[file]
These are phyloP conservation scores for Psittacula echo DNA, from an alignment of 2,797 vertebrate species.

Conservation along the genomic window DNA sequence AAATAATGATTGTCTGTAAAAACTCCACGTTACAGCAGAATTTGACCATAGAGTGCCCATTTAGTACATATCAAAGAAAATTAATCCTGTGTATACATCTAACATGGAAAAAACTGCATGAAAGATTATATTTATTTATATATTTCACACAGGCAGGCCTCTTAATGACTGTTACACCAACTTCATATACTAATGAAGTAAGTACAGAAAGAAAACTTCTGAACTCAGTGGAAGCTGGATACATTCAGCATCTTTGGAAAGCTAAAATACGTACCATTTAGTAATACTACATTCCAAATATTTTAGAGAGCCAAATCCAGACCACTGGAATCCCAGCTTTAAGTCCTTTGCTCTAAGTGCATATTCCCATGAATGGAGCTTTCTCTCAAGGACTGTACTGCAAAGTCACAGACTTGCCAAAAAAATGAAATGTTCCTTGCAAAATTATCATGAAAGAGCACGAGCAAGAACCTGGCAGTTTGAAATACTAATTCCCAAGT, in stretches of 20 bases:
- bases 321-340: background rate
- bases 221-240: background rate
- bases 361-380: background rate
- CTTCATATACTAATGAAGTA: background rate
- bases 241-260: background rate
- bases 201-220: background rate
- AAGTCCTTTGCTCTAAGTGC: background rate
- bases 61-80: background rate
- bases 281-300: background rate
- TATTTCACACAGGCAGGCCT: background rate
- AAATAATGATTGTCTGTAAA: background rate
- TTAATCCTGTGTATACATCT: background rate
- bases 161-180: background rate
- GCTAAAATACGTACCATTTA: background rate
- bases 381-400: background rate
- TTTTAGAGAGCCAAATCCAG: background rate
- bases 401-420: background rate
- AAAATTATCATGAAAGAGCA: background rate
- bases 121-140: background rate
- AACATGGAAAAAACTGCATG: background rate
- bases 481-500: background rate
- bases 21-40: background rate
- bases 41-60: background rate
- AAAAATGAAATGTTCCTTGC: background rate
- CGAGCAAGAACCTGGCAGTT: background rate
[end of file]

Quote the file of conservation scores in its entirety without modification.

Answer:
These are phyloP conservation scores for Psittacula echo DNA, from an alignment of 2,797 vertebrate species.

Conservation along the genomic window DNA sequence AAATAATGATTGTCTGTAAAAACTCCACGTTACAGCAGAATTTGACCATAGAGTGCCCATTTAGTACATATCAAAGAAAATTAATCCTGTGTATACATCTAACATGGAAAAAACTGCATGAAAGATTATATTTATTTATATATTTCACACAGGCAGGCCTCTTAATGACTGTTACACCAACTTCATATACTAATGAAGTAAGTACAGAAAGAAAACTTCTGAACTCAGTGGAAGCTGGATACATTCAGCATCTTTGGAAAGCTAAAATACGTACCATTTAGTAATACTACATTCCAAATATTTTAGAGAGCCAAATCCAGACCACTGGAATCCCAGCTTTAAGTCCTTTGCTCTAAGTGCATATTCCCATGAATGGAGCTTTCTCTCAAGGACTGTACTGCAAAGTCACAGACTTGCCAAAAAAATGAAATGTTCCTTGCAAAATTATCATGAAAGAGCACGAGCAAGAACCTGGCAGTTTGAAATACTAATTCCCAAGT, in stretches of 20 bases:
- bases 321-340: background rate
- bases 221-240: background rate
- bases 361-380: background rate
- CTTCATATACTAATGAAGTA: background rate
- bases 241-260: background rate
- bases 201-220: background rate
- AAGTCCTTTGCTCTAAGTGC: background rate
- bases 61-80: background rate
- bases 281-300: background rate
- TATTTCACACAGGCAGGCCT: background rate
- AAATAATGATTGTCTGTAAA: background rate
- TTAATCCTGTGTATACATCT: background rate
- bases 161-180: background rate
- GCTAAAATACGTACCATTTA: background rate
- bases 381-400: background rate
- TTTTAGAGAGCCAAATCCAG: background rate
- bases 401-420: background rate
- AAAATTATCATGAAAGAGCA: background rate
- bases 121-140: background rate
- AACATGGAAAAAACTGCATG: background rate
- bases 481-500: background rate
- bases 21-40: background rate
- bases 41-60: background rate
- AAAAATGAAATGTTCCTTGC: background rate
- CGAGCAAGAACCTGGCAGTT: background rate